Difference between revisions of "Assistive Technology"

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= <span style="font-family:tahoma,geneva,sans-serif">Resources</span><br/> =
= <span style="font-family:tahoma,geneva,sans-serif">Resources</span><br/> =
<span style="font-size:larger"><span style="font-family: tahoma,geneva,sans-serif">[http://webaim.org/techniques/semanticstructure/#correctly WebAIM&nbsp; Creating Semantic Structure]<br/></span></span>
<span style="font-size:larger"><span style="font-family: tahoma,geneva,sans-serif">[http://www-03.ibm.com/able/access_ibm/disability.html IBM Understanding Accessibility]</span></span>

Revision as of 16:10, 16 May 2013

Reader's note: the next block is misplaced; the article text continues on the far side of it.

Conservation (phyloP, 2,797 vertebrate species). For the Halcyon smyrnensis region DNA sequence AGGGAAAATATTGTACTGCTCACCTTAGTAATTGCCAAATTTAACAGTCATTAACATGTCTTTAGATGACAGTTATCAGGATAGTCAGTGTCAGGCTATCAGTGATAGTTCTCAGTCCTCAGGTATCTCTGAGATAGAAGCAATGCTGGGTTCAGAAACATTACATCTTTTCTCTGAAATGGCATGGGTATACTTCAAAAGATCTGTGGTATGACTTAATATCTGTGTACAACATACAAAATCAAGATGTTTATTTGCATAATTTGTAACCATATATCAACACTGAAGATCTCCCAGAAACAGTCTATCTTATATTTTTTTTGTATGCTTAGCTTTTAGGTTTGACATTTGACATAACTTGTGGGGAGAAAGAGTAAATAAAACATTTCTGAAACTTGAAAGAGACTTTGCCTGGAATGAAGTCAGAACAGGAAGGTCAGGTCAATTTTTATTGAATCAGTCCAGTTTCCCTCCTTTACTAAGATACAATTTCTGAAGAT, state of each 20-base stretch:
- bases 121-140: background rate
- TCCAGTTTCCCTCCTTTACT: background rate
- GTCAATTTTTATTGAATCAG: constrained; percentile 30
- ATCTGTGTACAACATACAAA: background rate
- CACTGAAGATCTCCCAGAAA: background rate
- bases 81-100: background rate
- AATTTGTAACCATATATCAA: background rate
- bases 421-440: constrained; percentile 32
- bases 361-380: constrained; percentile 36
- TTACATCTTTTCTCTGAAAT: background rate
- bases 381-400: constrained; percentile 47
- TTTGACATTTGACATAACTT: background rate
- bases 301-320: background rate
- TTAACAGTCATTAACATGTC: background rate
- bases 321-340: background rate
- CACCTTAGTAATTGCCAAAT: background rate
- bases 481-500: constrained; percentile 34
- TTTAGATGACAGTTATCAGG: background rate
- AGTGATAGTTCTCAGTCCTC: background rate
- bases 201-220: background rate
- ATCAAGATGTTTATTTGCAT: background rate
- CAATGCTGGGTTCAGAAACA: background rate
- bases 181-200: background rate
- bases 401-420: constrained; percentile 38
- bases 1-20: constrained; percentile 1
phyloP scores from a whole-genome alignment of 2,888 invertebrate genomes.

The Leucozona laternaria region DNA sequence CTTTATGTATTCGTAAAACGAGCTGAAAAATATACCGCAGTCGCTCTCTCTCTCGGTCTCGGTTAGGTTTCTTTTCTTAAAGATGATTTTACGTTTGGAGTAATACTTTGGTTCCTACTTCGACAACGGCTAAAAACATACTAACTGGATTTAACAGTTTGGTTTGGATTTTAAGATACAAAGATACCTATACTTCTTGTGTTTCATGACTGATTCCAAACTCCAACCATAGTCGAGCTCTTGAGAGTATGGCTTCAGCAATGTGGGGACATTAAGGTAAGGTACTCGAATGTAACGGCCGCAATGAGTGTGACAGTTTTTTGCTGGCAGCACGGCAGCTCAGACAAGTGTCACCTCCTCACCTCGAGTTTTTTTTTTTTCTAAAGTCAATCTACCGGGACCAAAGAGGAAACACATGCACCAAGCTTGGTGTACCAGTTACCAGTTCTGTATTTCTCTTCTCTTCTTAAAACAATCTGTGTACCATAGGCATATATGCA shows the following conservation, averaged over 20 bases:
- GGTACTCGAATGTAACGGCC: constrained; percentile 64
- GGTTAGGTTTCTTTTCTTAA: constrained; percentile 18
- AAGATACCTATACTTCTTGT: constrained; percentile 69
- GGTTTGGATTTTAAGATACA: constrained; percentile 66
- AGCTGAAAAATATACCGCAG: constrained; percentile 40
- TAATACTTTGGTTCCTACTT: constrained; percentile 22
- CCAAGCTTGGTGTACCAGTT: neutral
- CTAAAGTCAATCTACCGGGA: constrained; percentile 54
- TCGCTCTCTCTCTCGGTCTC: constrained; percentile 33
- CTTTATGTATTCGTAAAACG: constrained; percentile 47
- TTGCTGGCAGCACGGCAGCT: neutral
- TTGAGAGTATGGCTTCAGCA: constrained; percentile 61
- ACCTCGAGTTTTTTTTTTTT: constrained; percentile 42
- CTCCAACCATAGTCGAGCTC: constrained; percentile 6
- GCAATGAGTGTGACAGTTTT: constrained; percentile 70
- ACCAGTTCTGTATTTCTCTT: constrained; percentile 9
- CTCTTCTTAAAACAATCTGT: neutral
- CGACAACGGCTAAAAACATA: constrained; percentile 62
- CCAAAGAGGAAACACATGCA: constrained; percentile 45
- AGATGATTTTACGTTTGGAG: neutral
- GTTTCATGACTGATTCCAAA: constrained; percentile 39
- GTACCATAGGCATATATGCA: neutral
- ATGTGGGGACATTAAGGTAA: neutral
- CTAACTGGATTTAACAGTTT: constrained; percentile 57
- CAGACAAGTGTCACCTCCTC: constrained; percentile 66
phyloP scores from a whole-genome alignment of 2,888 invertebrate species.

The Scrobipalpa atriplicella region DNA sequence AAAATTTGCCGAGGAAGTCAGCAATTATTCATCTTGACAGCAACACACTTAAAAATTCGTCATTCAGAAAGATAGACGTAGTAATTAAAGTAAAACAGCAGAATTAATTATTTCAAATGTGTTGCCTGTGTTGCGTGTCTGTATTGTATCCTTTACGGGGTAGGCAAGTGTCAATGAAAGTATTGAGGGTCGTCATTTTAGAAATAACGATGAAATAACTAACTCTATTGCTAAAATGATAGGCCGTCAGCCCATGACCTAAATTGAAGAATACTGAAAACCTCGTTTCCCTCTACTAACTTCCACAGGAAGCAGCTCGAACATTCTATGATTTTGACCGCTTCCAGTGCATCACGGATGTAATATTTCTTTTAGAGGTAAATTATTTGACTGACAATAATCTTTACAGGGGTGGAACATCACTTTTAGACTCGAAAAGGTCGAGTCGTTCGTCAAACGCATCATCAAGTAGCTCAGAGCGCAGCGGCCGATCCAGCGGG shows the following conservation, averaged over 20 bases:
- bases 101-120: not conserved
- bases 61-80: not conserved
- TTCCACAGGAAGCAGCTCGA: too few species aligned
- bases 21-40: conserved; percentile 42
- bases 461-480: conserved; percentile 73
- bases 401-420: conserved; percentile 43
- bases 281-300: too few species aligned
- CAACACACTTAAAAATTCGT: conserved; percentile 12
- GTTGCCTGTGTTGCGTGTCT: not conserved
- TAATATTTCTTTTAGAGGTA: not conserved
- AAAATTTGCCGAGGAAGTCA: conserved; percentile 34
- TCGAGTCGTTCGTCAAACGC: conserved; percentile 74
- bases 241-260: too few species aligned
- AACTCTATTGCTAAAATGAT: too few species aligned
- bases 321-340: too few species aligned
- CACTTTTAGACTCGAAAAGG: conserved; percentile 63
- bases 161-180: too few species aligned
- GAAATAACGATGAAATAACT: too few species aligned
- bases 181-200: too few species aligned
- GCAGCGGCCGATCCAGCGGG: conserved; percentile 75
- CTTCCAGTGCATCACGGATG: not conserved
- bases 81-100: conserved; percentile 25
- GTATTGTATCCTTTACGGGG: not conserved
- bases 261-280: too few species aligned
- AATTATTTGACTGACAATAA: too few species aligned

Assistive Technology is any item, piece of equipment, product or system, whether acquired commercially, modified, or customized, that is used to increase, maintain, or improve functional capabilities of individuals with disabilities. 1

The four main categories of disabilities are visual, hearing, mobility, and cognitive. A variety of assistive technology tools are available to assist individuals with disabilities.

Some of the most commonly used assistive technology tools are:

  • Screen Readers
  • Screen Magnifiers
  • Input devices, such as keyboard, adaptive keyboard, trackball, mouth stick
  • Captions
  • Transcripts
  • Voice Recognition software


Screen readers rely on the markup structure of a document to enable navigation.
Websites designed with accessibility in mind are typically more functional and usable for all users.


Use headings to provide content structure
Use appropriate structure for lists and tables
Use CSS to style your document

Design for Screen Reader Compatibility

Use a Screen Reader to evaluate your website

Most common screen readers:





WebAIM  Creating Semantic Structure

IBM Understanding Accessibility